Tommy Armstrong

Tommy Armstrong prefers to scramble outside the hash marks.

LINCOLN — It’s the elephant in the room, the question hanging over No. 7 Nebraska’s trip to No. 11 Wisconsin. The riddle that offensive coordinator Danny Langsdorf has to solve.

How does Nebraska’s offense — often sluggish in wins over Illinois, Indiana and Purdue — produce yards, drives and points against a Wisconsin defense that doesn’t easily yield any of those, and will have home-field advantage to boot?

Figuring that out may be the key to the Huskers extending their unbeaten season and staying in the hunt for the College Football Playoff. Langsdorf expects a challenge.

“It’s not that much fun,” he said. “They’re very good. They’re very well-coached.”

Said running backs coach Reggie Davis: “It’s a stingy defense — the whole defense.”

Wisconsin’s spirited quartet of Big Ten performances against Michigan State, Michigan, Ohio State and Iowa is proof of that. So are the season numbers.

The Badgers allow just 300.6 yards and 14.3 points per game. Opponents convert just 24.7 percent of their third downs. When opponents reach the red zone — which has happened only 19 times — they have scored just seven touchdowns. Opponents have only five runs of 20 or more yards, and two of 30 or more.

Most of all, their style of play — spanning several coordinators — has consistently been suffocating to Nebraska’s offense.

Even when the Huskers have scored points against the Badgers — 30 and 31 in two 2012 games, and 24 in 2014 — it has generally come at a significant cost. NU has 14 turnovers in five games against Wisconsin. The 59-24 loss in 2014 was one of the Huskers’ most anemic offensive performances in recent history, as NU gained 180 yards and had five turnovers. That included four lost fumbles in the swirling snow of Camp Randall Stadium.

Wisconsin’s 3-4 scheme — now coordinated by Justin Wilcox, an experienced Pac-12 defensive coordinator previous to this season — is designed to hem in the quarterback run game that Nebraska likes to use when its bread-and-butter inside zone plays aren’t clicking. Langsdorf said Wisconsin’s linebackers play “outside in” and have good speed and agility to “keep the quarterback in a tight window and then rally to the ball.”

“That’s the challenge,” Langsdorf said. “How much can you spread them out?”

Ohio State certainly tried in its 30-23 overtime win, with quarterback J.T. Barrett carrying the ball 21 times for 92 yards. Some of his best runs were right up in the middle, though, on inverted read plays in which the back swept to the outside while Barrett attacked the middle of the Badgers’ defense. Nebraska hasn’t shown much of that play this season, although it used to often when Tim Beck, now Ohio State’s quarterbacks coach, coordinated the Husker offense.

The Badgers can rotate several players at outside linebacker, but they just got back their best overall athlete, Vince Biegel, from injury. Their outside ’backers make it hard for quarterbacks to scramble outside the pocket. For OSU’s Barrett, that was OK — he tends to step up into pressure, even as the pocket collapses.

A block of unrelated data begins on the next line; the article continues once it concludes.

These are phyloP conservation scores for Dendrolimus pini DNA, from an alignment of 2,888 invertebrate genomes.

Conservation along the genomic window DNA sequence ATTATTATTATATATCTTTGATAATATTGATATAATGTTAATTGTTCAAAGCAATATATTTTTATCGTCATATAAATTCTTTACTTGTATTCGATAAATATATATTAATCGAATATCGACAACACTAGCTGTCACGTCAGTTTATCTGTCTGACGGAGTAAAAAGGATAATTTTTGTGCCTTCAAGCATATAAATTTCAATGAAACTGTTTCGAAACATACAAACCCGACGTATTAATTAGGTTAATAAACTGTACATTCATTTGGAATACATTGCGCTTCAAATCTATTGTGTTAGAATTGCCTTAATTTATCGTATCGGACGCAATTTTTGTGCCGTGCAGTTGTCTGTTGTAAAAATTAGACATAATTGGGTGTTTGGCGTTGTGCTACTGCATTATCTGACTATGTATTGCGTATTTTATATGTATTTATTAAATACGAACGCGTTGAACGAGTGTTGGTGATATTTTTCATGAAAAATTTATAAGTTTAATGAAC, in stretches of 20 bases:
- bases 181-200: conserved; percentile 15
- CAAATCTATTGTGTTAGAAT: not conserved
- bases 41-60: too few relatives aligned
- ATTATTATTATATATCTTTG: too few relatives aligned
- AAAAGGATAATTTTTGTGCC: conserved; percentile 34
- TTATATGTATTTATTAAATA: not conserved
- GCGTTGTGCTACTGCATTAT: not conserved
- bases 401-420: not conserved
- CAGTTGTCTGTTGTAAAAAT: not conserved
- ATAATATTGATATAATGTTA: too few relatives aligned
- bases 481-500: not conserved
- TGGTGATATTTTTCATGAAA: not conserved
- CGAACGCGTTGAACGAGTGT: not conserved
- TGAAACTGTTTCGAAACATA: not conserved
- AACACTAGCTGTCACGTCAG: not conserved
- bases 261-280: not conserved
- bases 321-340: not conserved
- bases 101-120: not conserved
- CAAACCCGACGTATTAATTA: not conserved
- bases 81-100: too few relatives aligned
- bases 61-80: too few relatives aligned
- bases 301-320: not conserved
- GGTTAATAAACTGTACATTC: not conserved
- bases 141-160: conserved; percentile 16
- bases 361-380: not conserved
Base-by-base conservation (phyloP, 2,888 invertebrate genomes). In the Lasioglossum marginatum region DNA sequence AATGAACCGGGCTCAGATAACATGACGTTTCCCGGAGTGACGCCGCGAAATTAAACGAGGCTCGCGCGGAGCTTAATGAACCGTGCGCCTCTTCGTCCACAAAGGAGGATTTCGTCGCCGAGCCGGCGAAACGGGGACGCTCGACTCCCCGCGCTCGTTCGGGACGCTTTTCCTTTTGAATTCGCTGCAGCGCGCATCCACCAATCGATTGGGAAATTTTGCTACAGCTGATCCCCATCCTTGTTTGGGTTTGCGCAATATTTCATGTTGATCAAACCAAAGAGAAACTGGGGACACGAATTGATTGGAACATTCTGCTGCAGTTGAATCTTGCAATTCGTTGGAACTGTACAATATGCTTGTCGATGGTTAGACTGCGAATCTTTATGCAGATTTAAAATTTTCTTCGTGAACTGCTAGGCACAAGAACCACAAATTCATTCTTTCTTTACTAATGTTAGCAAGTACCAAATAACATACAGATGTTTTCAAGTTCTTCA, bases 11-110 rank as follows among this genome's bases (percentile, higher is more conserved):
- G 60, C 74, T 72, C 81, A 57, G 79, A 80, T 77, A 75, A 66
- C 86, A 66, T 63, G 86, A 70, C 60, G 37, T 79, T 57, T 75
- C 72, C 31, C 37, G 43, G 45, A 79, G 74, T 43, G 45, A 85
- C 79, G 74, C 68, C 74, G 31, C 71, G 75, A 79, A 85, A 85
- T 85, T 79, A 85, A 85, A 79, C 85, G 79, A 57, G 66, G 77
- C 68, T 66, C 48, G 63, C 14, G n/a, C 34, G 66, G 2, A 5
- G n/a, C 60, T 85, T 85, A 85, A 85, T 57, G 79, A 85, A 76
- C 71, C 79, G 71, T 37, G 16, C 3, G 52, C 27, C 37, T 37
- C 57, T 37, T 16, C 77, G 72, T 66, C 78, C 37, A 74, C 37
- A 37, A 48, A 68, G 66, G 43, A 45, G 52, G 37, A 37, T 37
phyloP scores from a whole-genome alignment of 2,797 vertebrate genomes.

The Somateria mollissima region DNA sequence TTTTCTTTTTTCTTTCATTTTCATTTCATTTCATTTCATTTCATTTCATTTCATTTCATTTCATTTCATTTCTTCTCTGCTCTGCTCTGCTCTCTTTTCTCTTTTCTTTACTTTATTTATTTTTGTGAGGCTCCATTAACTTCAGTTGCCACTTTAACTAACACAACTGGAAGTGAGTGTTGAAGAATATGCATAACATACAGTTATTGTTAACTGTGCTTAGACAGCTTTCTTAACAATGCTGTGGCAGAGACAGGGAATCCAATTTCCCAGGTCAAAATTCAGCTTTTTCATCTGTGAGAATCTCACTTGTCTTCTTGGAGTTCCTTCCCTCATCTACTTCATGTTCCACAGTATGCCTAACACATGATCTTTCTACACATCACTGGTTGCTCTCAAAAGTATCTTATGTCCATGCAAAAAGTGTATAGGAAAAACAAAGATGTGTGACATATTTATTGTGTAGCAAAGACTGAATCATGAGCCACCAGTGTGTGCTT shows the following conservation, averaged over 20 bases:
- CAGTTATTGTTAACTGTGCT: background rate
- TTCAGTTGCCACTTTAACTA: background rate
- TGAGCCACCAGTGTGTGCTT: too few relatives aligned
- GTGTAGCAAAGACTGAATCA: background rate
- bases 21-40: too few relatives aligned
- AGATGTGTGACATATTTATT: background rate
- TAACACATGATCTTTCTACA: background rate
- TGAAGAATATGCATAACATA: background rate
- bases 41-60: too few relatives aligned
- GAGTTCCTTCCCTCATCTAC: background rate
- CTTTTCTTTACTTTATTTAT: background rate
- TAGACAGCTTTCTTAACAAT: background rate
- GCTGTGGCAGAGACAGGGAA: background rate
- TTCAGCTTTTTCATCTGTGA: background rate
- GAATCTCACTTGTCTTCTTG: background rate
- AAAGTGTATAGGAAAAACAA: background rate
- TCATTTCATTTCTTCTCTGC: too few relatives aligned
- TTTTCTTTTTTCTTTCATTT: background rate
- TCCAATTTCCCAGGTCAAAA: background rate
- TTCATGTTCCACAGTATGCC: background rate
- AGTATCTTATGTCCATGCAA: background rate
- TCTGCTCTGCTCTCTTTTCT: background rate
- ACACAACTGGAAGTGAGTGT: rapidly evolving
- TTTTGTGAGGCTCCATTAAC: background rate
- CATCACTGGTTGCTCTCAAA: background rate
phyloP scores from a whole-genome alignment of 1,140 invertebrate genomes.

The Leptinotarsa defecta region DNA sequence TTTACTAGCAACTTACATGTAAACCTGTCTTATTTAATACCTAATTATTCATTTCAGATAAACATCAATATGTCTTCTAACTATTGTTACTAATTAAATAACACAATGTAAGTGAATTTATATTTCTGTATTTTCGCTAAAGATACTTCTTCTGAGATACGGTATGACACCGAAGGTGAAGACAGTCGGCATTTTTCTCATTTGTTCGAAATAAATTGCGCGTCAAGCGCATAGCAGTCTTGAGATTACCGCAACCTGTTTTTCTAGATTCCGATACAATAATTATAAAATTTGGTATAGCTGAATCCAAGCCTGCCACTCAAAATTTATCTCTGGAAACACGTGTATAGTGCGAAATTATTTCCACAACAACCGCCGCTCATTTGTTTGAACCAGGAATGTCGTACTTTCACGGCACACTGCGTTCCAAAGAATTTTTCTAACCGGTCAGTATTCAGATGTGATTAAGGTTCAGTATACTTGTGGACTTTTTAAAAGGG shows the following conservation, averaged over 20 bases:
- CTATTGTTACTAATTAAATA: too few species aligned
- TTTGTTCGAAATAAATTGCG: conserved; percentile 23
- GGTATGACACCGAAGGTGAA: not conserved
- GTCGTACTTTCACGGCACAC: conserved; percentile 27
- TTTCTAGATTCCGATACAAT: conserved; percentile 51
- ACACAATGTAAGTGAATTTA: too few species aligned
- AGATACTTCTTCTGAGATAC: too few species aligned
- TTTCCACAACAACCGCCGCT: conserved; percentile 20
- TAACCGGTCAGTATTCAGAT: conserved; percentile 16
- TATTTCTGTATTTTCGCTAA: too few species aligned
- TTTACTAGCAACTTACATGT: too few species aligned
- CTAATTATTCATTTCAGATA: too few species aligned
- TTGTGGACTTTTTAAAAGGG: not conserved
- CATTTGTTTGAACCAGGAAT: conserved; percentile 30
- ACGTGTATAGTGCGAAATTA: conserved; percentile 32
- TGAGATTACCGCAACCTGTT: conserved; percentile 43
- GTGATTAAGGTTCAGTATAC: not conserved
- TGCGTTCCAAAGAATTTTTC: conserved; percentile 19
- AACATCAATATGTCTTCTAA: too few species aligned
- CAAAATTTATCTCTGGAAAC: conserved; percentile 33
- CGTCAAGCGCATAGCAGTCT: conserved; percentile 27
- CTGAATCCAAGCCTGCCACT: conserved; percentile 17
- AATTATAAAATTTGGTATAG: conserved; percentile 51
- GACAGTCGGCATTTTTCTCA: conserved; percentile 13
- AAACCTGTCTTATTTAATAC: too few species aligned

As Husker fans know, Tommy Armstrong prefers to scramble outside the hash marks. Thus far, he typically has evaded sacks — NU has allowed just five this season — but the Badgers’ scheme won’t make it easy on him.

Armstrong has already struggled in two losses to Wisconsin, running 28 times for 67 yards and completing just 17 of 46 passes for 191 yards.

Wilcox — who faced Langsdorf in the Pac-12 — also likes to bring quarterback pressure from various angles. He’s particularly fond of blitzing his two middle linebackers, sometimes having them cross each other as they blitz.

Nebraska’s offensive linemen have said they consistently struggle with that kind of blitz. They also have said they don’t handle movement from the defensive line well. Langsdorf agreed that it’s been “challenging.”

“So we have to make sure, and get ready to go, and be able to anticipate it,” Langsdorf said. “And get to the second level.”

In general, Langsdorf said, the line has to create “seams” in the defense for running backs.

“You have to move that nose tackle to create some holes and then you’re going to have to hold off the ends,” Langsdorf said.

Wisconsin’s pass defense can play several coverages, but its man-to-man has been effective in previous years against Nebraska. The Husker receiving corps — which got back Jordan Westerkamp after he missed two games with a back injury — may be NU’s deepest, most experienced unit. Receivers bailed out Nebraska’s shoddy run game with several big third-down grabs against Purdue.

“I like our receivers against anybody we play,” coach Mike Riley said.

Westerkamp hasn’t been much of a factor in two previous Wisconsin meetings. He has three catches for 23 yards those games. At times, the Badgers have stationed their best corner on Westerkamp instead of an outside receiver.

Winning one-on-one battles is “huge” against Wisconsin, Westerkamp said.

“It’s game-changing plays,” he said. “Especially when you see man-to-man coverage. We’re expected as wide receivers to win. That’s huge for us, huge for the success of this offense.”

Another facet to watch: Nebraska’s running backs catching passes. Both OSU’s Curtis Samuel (six catches, 58 yards) and Iowa’s Akrum Wadley (seven catches, 72 yards) had success against Wisconsin’s defense — even if Iowa never found the end zone.

Davis, NU’s running backs coach, was mum on whether he thought Nebraska could have similar success.

“I’m not giving away any game plan secrets or anything like that, but we feel like we have a good game plan,” Davis said. “We’ll utilize everybody that’s out there, no doubt about that.”

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